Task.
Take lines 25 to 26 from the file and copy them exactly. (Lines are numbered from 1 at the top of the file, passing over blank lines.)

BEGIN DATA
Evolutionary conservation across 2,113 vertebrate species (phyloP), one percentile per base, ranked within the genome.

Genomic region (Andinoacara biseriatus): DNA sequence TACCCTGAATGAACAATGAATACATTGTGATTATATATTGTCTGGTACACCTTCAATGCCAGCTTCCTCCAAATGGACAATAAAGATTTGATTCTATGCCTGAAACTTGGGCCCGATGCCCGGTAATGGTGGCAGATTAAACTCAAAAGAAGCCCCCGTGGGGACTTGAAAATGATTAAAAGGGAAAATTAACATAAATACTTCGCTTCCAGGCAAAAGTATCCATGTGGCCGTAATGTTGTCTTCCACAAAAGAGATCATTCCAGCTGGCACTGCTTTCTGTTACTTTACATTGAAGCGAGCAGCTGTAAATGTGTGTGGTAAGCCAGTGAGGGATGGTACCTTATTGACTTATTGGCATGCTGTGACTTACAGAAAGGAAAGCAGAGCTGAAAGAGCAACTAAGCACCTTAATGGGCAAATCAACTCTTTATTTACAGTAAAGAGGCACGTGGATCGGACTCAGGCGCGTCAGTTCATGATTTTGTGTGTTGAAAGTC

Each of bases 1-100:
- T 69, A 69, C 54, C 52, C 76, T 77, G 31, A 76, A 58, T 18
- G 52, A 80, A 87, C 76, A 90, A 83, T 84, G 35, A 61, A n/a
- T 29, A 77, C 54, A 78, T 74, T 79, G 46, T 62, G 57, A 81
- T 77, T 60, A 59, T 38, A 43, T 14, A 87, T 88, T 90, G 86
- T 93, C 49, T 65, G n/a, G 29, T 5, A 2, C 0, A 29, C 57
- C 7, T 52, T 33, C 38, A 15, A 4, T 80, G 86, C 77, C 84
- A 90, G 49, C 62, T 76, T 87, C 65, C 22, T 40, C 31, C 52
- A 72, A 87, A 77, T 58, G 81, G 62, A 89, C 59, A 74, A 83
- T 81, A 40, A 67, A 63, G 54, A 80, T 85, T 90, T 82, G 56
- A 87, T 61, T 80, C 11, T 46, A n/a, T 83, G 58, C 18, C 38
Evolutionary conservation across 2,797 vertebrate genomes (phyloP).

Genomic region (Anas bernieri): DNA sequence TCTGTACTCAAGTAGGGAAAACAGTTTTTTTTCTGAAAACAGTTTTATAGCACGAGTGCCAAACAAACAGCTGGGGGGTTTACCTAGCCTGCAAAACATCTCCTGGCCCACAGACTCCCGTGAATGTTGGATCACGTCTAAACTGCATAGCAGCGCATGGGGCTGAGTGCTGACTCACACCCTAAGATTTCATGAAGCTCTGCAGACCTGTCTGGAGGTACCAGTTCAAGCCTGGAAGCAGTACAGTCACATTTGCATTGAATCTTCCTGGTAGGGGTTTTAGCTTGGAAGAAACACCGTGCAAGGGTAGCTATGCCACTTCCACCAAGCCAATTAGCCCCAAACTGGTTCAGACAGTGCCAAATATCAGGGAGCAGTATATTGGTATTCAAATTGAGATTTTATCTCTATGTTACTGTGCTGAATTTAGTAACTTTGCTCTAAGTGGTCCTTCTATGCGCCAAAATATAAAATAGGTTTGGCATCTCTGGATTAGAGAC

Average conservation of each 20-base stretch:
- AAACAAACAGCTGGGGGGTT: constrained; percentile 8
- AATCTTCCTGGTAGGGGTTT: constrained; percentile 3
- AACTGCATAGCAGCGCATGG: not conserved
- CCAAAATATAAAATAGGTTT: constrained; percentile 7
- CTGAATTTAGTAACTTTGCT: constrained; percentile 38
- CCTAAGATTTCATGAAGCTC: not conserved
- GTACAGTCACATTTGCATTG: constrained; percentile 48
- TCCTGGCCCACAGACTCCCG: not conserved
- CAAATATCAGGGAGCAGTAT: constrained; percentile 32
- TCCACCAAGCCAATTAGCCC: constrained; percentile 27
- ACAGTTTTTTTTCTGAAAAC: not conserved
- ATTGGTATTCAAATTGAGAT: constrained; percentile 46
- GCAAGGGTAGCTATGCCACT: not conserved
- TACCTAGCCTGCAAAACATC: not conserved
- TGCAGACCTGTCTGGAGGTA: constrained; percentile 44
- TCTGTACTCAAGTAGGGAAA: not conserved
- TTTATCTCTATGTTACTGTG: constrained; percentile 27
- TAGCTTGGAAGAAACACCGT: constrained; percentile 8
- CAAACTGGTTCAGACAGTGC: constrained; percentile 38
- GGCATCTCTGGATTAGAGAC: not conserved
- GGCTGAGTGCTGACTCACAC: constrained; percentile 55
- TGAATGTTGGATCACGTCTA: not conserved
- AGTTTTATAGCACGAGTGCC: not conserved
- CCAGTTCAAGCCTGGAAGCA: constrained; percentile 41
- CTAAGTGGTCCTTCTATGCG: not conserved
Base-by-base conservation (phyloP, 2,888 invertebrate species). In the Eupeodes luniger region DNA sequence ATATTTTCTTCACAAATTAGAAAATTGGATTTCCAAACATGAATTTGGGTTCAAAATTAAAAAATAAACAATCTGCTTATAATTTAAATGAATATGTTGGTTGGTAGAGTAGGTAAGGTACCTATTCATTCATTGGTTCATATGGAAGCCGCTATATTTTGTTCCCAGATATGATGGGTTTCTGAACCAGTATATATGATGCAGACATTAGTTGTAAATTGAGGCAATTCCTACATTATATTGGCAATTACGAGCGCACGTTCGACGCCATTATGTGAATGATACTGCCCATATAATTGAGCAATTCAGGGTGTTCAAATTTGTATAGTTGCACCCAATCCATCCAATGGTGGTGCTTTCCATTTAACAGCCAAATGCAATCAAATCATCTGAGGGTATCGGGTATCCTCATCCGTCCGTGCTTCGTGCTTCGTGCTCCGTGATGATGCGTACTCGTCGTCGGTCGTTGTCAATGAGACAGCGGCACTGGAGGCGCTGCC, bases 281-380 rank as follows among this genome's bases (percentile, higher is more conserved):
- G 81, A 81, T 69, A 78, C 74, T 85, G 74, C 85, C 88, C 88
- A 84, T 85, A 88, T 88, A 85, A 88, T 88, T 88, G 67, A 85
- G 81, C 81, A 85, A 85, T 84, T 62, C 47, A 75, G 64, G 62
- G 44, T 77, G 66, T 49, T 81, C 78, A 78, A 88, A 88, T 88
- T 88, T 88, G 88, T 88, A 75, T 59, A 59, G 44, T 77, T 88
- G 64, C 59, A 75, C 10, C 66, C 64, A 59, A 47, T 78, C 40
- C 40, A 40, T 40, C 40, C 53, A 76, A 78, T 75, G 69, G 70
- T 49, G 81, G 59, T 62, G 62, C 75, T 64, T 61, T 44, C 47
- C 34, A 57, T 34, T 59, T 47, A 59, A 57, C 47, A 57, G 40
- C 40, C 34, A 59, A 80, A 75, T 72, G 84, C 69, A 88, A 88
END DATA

- CAAATATCAGGGAGCAGTAT: constrained; percentile 32
- TCCACCAAGCCAATTAGCCC: constrained; percentile 27